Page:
Reporters on the Job

It's no Yale: During a recent visit to the Ivory Coast, reporter Lane Hartill stayed with a friend in a dormitory at the University of Abidjan.

"It was a real eye-opener. Many of the people who live there are no longer students but have been able to bribe the right people to retain their dorm room," says Lane. "Because of high unemployment and the lack of affordable housing, the practice is common."

Lane says the rooms themselves were poorly lit, and covered in graffiti and filth.

"Early in the morning, people would parade up and down the halls selling bread and milk for breakfast, announcing what they had by shouting at the top of their lungs. The worst was FESCI, the very powerful student union, which took a megaphone and announced meetings," he says. "I always travel with earplugs, but the noise was so loud, even they didn't help."

An 'e-visa'? E-tickets have become so ubiquitous that perhaps it didn't seem too strange to reporter Simon Martelli when a tour operator sent him an e-mail to print out as a visa for his recent trip to Libya. But the "e-visa" didn't fly with Libyan officials, who said they had never heard of his tour operator, and held Simon at the airport for six hours.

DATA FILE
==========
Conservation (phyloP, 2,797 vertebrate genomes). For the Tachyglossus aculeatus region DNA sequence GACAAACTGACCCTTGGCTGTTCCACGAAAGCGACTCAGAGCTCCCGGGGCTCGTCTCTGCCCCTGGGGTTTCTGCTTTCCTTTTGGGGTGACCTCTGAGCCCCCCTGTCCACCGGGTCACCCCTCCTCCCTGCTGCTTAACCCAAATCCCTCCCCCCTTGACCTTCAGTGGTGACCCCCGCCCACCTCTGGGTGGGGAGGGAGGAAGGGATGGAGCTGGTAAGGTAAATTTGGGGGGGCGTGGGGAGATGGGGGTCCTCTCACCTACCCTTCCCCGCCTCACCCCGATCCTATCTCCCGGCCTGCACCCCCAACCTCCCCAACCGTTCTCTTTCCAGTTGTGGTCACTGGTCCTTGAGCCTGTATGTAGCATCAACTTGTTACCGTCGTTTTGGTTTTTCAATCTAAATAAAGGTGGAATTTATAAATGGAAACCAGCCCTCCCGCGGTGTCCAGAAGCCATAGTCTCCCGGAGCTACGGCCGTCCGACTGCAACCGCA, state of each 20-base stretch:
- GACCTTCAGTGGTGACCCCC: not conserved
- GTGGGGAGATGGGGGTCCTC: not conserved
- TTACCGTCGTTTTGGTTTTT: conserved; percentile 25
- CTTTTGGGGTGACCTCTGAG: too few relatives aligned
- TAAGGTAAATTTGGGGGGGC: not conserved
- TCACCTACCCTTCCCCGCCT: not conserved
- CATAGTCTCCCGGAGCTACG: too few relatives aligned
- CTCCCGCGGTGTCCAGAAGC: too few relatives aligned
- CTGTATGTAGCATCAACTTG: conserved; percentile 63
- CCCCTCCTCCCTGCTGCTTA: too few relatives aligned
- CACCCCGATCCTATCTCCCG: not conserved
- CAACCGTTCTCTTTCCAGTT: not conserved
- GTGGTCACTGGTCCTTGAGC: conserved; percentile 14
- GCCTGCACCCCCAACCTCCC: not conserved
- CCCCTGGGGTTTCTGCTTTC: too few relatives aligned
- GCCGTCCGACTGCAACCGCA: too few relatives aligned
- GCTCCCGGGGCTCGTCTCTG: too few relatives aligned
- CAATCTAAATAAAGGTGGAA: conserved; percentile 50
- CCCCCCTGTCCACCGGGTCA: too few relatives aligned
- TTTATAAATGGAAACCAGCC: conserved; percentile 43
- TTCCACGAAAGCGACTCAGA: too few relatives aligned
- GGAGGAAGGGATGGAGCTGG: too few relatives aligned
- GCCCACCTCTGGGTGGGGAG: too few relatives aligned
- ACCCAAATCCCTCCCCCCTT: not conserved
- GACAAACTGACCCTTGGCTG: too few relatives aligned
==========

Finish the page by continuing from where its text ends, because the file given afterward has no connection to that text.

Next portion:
"For at least five of those hours I was convinced they were going to send me on the next plane home," he says. Finally, Simon was able to locate a phone number for the company, which turned out to be legitimate, and the matter was resolved. "With hindsight, I am amazed that I wasn't completely hoodwinked" by an unscrupulous operator.

Yet fair treatment as a tourist turned out to be the story of his visit to Libya, a country very eager to court tourists after years of isolation. "All the taxi drivers charged me the same fare, and I didn't get pestered by street kids," Simon says.

Ben Arnoldy
Asia editor

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